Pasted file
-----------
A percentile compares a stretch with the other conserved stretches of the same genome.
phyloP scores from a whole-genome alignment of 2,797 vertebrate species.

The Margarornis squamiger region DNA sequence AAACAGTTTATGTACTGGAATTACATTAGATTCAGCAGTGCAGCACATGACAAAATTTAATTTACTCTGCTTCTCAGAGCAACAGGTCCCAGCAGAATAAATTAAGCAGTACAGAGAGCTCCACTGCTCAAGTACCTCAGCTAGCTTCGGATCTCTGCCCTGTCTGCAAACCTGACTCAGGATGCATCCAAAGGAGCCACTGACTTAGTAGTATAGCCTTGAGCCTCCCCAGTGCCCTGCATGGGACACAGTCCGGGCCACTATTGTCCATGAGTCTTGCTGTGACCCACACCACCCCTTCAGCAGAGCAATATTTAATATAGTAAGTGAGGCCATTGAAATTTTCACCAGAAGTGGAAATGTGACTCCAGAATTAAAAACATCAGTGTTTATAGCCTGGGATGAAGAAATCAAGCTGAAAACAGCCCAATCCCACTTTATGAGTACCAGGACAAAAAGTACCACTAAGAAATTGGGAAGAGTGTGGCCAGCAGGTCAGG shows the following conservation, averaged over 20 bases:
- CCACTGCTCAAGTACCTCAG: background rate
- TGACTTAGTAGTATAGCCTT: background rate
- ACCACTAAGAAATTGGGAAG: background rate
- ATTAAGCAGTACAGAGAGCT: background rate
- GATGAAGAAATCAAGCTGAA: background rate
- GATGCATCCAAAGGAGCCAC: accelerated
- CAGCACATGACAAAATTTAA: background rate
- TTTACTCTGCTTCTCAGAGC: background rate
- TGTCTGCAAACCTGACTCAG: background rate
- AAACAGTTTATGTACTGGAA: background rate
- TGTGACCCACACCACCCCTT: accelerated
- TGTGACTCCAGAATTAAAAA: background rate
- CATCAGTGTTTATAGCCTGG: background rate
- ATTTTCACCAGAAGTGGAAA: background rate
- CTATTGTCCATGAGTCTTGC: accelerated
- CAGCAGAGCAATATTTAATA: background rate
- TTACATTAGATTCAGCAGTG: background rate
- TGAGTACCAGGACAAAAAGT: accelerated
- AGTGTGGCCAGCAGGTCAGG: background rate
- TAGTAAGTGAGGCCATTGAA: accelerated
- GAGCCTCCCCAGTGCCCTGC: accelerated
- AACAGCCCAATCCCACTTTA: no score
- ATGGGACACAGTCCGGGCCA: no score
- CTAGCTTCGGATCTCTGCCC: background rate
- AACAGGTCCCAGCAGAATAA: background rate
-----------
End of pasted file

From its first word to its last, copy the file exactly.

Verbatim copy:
A percentile compares a stretch with the other conserved stretches of the same genome.
phyloP scores from a whole-genome alignment of 2,797 vertebrate species.

The Margarornis squamiger region DNA sequence AAACAGTTTATGTACTGGAATTACATTAGATTCAGCAGTGCAGCACATGACAAAATTTAATTTACTCTGCTTCTCAGAGCAACAGGTCCCAGCAGAATAAATTAAGCAGTACAGAGAGCTCCACTGCTCAAGTACCTCAGCTAGCTTCGGATCTCTGCCCTGTCTGCAAACCTGACTCAGGATGCATCCAAAGGAGCCACTGACTTAGTAGTATAGCCTTGAGCCTCCCCAGTGCCCTGCATGGGACACAGTCCGGGCCACTATTGTCCATGAGTCTTGCTGTGACCCACACCACCCCTTCAGCAGAGCAATATTTAATATAGTAAGTGAGGCCATTGAAATTTTCACCAGAAGTGGAAATGTGACTCCAGAATTAAAAACATCAGTGTTTATAGCCTGGGATGAAGAAATCAAGCTGAAAACAGCCCAATCCCACTTTATGAGTACCAGGACAAAAAGTACCACTAAGAAATTGGGAAGAGTGTGGCCAGCAGGTCAGG shows the following conservation, averaged over 20 bases:
- CCACTGCTCAAGTACCTCAG: background rate
- TGACTTAGTAGTATAGCCTT: background rate
- ACCACTAAGAAATTGGGAAG: background rate
- ATTAAGCAGTACAGAGAGCT: background rate
- GATGAAGAAATCAAGCTGAA: background rate
- GATGCATCCAAAGGAGCCAC: accelerated
- CAGCACATGACAAAATTTAA: background rate
- TTTACTCTGCTTCTCAGAGC: background rate
- TGTCTGCAAACCTGACTCAG: background rate
- AAACAGTTTATGTACTGGAA: background rate
- TGTGACCCACACCACCCCTT: accelerated
- TGTGACTCCAGAATTAAAAA: background rate
- CATCAGTGTTTATAGCCTGG: background rate
- ATTTTCACCAGAAGTGGAAA: background rate
- CTATTGTCCATGAGTCTTGC: accelerated
- CAGCAGAGCAATATTTAATA: background rate
- TTACATTAGATTCAGCAGTG: background rate
- TGAGTACCAGGACAAAAAGT: accelerated
- AGTGTGGCCAGCAGGTCAGG: background rate
- TAGTAAGTGAGGCCATTGAA: accelerated
- GAGCCTCCCCAGTGCCCTGC: accelerated
- AACAGCCCAATCCCACTTTA: no score
- ATGGGACACAGTCCGGGCCA: no score
- CTAGCTTCGGATCTCTGCCC: background rate
- AACAGGTCCCAGCAGAATAA: background rate